I’m going to take this bullet for Mayor Jim Kenney, a good Irish Catholic man from South Philadelphia who has received significant support from the Black community in his election and subsequent re-election earlier this month.
However, as a white man, Kenney is precluded from saying the bold things that certain Black Philadelphians need to hear — things former Mayor Michael Nutter said clearly, directly and out of absolute necessity back in 2010.
That’s when Nutter, a West Philadelphian, ascended the steps of Mount Carmel Baptist Church and for about 30 minutes condemned the same behavior that disgusted many of us but too often avoid confronting.
Nutter made national news because he was willing to say what needed to be said: that African-American boys were wreaking unprovoked havoc across the city, smashing windows in stores along major thoroughfares and severely beating innocent bystanders (mostly other Black people) within an inch of their lives.
Well, in case you’ve tuned out the world around you — almost an impossibility today considering the reach of digital media and television — we’re once again experiencing a seeming uptick in this type of behavior. It has been more malicious in nature as fewer merchants have suffered, but the human suffering from this behavior seems more noticeable.
What hasn’t changed — unless my eyes are lying to me — is that the demographics of the perpetrators of this barbaric behavior remain the same. They’re predominantly young, Black and male.
It’s difficult for the mayor to address this problem the way Nutter did over his two-terms. The Black thought police, no matter how well-intentioned, would make this racial as opposed to well-meaning. You know, kill the messenger.
There have been no arrests in the horrific beat down of 17-year-old Charm Sullivan, a young African American, while she worked behind the counter of a McDonald’s restaurant at the corner of Broad and Hunting Park on the night of Nov. 21. She absorbed the beating simply because she refused to give her assailants “free food,” which would have resulted in her being fired.
Her beating started when one of the boys jumped the counter. It continued as she fled to the ladies’ room, and it finally, mercifully, ended between the two cars in the parking lot where she was found bloody and unconscious.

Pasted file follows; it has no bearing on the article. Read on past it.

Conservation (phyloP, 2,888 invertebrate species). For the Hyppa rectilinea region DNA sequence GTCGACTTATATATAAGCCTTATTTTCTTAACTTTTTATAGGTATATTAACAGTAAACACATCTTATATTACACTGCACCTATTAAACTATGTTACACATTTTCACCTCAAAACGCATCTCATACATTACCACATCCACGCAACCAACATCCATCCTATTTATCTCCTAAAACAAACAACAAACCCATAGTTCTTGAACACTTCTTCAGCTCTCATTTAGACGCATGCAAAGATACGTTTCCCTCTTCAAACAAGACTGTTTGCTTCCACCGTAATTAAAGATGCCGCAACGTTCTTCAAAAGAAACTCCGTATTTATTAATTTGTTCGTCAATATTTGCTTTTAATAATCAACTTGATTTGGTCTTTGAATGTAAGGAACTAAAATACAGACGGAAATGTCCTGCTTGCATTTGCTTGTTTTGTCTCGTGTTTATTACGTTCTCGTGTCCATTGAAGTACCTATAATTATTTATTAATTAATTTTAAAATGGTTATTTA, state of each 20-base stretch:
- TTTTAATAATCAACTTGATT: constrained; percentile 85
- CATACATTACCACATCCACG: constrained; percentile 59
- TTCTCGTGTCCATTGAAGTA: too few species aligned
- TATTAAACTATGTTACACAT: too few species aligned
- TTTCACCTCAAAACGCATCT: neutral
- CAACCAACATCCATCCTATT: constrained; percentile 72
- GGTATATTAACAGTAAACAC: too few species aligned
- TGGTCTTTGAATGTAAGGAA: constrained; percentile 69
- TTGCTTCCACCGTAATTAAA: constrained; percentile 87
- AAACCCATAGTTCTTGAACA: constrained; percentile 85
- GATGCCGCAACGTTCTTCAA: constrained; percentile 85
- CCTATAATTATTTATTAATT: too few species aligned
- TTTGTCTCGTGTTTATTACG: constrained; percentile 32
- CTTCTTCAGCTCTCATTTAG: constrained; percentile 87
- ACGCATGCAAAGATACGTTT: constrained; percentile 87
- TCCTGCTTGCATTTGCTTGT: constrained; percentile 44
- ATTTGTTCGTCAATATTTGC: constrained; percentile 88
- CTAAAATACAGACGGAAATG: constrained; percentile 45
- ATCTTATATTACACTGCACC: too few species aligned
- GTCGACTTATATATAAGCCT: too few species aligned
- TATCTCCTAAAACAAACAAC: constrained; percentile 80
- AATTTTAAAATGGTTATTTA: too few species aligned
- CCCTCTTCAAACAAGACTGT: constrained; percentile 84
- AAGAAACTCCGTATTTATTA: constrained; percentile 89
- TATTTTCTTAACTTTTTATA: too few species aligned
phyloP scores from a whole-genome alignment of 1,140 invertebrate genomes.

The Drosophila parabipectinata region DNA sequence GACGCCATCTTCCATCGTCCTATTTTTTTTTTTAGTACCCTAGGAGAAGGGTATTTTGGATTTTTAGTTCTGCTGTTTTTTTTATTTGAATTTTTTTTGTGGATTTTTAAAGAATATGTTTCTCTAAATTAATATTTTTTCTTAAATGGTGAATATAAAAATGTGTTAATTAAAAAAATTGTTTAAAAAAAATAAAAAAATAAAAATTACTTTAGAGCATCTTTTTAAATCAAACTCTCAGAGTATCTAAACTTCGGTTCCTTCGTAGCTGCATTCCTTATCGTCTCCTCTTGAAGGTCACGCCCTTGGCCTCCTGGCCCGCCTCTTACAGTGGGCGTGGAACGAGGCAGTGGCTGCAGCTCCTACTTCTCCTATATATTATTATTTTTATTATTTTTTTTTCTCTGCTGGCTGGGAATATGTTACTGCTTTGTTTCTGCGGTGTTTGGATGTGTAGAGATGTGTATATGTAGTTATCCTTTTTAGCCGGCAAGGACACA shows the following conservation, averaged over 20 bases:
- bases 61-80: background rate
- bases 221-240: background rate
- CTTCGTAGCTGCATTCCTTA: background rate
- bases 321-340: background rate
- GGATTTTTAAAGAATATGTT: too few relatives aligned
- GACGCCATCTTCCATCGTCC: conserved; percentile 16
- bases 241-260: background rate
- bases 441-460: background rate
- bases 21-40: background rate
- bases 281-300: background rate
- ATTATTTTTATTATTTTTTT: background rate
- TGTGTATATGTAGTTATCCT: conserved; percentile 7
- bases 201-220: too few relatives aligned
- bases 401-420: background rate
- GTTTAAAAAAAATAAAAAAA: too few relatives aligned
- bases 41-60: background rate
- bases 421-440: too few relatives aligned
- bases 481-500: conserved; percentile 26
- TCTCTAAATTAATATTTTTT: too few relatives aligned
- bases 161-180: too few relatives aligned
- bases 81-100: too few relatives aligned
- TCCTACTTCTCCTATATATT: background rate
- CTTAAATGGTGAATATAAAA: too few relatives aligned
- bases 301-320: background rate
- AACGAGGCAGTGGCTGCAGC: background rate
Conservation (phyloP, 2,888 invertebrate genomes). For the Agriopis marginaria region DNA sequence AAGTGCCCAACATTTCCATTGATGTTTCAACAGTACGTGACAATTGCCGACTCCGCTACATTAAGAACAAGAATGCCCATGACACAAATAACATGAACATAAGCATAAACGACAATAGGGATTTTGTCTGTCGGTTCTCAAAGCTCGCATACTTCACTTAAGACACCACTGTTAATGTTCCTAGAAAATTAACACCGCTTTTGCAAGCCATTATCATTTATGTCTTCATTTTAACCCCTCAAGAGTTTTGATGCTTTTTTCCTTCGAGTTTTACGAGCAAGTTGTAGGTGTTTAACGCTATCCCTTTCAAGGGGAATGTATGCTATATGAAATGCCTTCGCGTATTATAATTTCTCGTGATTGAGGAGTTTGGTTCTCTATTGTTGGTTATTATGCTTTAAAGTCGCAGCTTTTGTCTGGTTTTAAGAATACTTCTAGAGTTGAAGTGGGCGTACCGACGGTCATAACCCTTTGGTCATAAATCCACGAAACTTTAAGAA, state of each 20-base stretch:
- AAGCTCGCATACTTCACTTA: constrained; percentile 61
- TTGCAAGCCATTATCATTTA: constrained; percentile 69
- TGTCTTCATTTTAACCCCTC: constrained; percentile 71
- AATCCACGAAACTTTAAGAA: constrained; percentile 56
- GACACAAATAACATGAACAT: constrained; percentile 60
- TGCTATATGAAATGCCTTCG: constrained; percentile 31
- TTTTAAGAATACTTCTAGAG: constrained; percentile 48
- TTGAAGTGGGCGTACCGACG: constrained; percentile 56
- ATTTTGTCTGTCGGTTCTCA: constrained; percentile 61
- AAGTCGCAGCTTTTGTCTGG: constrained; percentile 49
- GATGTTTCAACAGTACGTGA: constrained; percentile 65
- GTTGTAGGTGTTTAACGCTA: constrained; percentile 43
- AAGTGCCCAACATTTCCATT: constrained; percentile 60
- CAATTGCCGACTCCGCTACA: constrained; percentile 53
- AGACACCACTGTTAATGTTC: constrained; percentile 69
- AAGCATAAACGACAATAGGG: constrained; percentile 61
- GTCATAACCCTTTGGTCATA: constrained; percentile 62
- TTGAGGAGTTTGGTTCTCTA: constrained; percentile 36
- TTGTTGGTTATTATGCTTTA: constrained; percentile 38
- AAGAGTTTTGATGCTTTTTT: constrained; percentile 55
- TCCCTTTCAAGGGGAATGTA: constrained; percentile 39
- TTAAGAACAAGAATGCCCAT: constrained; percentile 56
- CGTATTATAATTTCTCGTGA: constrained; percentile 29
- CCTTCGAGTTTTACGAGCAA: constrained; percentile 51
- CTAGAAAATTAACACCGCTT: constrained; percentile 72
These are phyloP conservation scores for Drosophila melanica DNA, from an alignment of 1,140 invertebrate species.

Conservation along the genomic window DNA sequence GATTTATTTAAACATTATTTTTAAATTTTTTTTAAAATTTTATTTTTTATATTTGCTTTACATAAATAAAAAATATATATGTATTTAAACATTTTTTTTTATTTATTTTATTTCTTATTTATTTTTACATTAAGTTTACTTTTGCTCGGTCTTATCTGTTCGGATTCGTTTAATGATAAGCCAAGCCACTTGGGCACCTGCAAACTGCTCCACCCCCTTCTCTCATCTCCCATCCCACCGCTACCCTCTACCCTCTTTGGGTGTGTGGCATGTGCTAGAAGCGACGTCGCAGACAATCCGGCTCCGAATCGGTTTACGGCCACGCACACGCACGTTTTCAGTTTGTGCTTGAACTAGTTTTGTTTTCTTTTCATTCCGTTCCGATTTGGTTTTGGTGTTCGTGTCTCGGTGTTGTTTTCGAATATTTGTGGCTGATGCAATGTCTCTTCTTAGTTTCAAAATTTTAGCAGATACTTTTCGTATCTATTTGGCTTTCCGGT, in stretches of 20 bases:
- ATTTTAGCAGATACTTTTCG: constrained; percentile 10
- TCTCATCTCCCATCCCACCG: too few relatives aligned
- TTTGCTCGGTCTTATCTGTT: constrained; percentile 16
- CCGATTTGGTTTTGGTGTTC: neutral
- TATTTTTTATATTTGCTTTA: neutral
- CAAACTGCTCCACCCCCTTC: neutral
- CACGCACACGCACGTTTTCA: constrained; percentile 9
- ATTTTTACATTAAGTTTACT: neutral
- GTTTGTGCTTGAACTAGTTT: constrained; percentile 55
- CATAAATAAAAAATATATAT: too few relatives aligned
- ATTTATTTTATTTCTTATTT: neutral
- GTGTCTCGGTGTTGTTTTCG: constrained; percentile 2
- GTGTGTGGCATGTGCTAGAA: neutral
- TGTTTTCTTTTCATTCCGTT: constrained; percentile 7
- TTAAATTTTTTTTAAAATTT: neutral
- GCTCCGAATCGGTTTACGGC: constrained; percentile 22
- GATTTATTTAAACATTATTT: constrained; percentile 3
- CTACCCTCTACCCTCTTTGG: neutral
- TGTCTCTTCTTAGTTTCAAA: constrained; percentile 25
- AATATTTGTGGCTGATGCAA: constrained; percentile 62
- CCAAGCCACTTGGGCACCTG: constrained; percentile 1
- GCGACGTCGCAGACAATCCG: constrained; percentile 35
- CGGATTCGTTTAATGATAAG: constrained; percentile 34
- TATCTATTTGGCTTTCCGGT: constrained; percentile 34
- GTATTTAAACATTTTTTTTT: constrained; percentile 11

There were cameras in the McDonald’s and police have yet to identify the miscreants of the assault. But just as assuredly as the overwhelming number of the more than 300-plus victims of homicide in the city will be Black by New Year’s, is anyone willing to bet that Charm’s assailants were African-American boys?
If they are — and again, I promise you they will be — then they will be no different than the thugs who do their best to reinforce the negative stereotypes of Black men as less than human, a misconception that many of us battle daily.
Just the day before Charm was viciously attacked, a pack of suspected high school students were caught on video savagely kicking and punching a 50-year-old man into unconsciousness near the corner of 15th and Chestnut streets.
I wish I had been there that afternoon and had a chance to reach him before he made his first mistake, exiting his car after one of the students broke off the side view on the driver’s side with a kick.
I would have told him to let it be. There is no reasoning with someone who thinks this as the right thing to do downtown at midday.
What is particularly troubling about all of this is that while this is happening there are plenty of examples of more fitting role models: Black men doing positive things that might influence peers of all ages to be civil.
For instance, rap and entertainment moguls Puff Daddy and 50 Cent have been beefing for years, and at times their fights have been ugly.
But the two put aside their disagreements for the greater good earlier this month and expressed their support for Black media mogul Byron Allen in his $20 billion lawsuit against Comcast.
Allen, whose case was heard last week by the U.S. Supreme Court, is suing the cable TV giant contending that its refusal to carry some of his channels is racially motivated and represents an attack on the the Civil Rights Act of 1866, which guaranteed that former slaves would receive the same business opportunities that whites have always had.
When Puff Daddy told Comcast not to use his name and his REVOLT network as examples of Comcast’s inclusive practices, 50 Cent supported his contention that this is about more than cable programming distribution and that it is about “the civil rights of millions of African Americans and other minorities.”
And football player Colin Kaepernick has been demonstrating that Black Lives Matter in a very public manner — so much so that it might have cost him his lucrative career as an NFL quarterback. He has been trying to prevent police from finding themselves in the position where they have to negotiate whether excessive force is necessary.
The behavior we’ve recently seen, like it or not, puts that sort of negotiation on the table for cops, I hate to tell you.
Past behavior is a predictor of future behavior. There are a basic societal rules that must be adhered to. Beating people senseless with no provocation is unacceptable.
These are not groups of Asians carrying this out. These are not the Irish, the Italians, Jews or anyone else. These are Black males who are mostly preying on Black people. It is incumbent that parents, relatives, friends and neighbors set them back on the the right path — before something more tragic such as a police bullet does.